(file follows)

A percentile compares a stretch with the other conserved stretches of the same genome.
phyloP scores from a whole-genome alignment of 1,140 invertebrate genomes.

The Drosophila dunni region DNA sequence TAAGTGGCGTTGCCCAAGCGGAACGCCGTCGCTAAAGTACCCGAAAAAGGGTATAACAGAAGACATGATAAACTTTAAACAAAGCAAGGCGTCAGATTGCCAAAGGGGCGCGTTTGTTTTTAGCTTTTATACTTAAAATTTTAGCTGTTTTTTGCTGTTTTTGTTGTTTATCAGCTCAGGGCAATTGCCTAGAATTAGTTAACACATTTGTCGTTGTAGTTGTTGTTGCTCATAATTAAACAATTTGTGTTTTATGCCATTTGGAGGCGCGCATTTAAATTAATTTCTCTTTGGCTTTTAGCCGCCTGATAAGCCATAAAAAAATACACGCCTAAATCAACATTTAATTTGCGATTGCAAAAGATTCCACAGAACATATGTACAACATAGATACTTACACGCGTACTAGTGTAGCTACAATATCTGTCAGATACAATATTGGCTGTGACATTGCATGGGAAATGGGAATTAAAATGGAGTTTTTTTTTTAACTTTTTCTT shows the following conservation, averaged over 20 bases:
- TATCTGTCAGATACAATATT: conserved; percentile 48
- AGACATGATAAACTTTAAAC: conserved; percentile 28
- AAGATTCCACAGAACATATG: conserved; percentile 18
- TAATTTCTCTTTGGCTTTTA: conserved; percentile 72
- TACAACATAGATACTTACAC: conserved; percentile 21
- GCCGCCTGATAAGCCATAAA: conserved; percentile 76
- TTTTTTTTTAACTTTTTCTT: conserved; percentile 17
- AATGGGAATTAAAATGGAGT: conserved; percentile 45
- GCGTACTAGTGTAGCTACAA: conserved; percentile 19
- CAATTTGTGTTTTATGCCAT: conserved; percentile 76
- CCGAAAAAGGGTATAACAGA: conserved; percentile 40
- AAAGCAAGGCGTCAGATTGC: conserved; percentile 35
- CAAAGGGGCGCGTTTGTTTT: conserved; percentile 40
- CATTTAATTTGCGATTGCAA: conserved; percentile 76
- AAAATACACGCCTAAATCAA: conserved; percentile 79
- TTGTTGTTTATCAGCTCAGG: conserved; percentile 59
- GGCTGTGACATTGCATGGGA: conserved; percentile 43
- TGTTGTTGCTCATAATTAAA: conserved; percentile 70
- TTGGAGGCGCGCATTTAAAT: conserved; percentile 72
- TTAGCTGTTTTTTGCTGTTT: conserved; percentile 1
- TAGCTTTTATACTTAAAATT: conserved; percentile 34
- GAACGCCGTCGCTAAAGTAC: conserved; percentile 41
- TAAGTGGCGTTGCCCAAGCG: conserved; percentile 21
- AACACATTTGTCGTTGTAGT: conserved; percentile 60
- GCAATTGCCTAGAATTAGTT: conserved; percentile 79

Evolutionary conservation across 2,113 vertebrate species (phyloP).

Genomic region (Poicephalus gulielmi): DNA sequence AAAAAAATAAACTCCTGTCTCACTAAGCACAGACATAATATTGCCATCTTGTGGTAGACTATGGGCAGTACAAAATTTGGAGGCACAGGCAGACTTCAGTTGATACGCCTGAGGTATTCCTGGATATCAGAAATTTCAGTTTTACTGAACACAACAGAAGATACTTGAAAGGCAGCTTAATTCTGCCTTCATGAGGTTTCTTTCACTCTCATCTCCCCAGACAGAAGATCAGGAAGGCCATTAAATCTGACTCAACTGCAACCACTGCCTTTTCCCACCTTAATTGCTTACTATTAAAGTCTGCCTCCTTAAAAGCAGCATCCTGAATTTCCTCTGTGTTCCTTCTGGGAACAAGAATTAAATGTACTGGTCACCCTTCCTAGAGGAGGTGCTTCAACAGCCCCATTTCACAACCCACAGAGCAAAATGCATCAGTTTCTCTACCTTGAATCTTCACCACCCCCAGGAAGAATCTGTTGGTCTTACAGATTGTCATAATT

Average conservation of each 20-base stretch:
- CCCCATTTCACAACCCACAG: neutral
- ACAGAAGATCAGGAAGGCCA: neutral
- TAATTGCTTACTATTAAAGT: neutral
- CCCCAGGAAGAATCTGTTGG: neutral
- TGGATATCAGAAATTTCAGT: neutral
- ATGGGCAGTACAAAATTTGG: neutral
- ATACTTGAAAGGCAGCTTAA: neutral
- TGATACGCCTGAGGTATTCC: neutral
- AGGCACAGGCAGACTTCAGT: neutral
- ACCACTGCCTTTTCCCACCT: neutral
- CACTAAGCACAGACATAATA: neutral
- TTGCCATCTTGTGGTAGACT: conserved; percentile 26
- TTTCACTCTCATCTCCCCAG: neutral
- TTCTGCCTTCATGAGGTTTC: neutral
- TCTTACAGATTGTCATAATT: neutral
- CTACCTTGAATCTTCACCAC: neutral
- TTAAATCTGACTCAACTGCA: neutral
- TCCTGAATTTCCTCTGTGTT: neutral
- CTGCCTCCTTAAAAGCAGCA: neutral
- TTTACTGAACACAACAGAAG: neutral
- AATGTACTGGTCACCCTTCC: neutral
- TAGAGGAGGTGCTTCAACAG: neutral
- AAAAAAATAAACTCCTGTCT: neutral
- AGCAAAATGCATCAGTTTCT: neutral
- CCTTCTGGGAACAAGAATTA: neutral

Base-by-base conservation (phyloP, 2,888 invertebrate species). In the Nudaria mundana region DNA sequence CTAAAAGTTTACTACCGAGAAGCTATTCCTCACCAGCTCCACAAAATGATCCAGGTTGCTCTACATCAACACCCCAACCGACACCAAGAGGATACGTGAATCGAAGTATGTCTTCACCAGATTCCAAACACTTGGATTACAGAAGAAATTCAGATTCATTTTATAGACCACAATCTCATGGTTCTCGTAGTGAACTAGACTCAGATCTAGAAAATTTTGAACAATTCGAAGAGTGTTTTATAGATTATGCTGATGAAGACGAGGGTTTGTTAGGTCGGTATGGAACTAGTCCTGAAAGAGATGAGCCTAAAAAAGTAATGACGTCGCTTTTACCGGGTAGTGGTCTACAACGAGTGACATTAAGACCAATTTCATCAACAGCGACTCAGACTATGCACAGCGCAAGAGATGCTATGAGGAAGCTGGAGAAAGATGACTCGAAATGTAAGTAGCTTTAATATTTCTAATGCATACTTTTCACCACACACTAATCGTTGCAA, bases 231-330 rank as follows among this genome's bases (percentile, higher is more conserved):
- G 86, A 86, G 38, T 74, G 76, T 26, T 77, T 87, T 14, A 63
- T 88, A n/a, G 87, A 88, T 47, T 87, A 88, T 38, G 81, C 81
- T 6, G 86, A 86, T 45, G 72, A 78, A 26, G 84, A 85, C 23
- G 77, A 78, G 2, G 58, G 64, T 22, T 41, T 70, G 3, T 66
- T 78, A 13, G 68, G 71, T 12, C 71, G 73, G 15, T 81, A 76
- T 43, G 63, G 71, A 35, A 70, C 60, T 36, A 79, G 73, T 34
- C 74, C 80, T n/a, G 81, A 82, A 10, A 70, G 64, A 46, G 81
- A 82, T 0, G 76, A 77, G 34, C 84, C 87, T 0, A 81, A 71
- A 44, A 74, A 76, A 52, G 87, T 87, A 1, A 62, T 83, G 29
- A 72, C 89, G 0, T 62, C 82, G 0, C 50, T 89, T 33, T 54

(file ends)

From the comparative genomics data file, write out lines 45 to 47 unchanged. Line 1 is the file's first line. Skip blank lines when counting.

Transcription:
- TTCTGCCTTCATGAGGTTTC: neutral
- TCTTACAGATTGTCATAATT: neutral
- CTACCTTGAATCTTCACCAC: neutral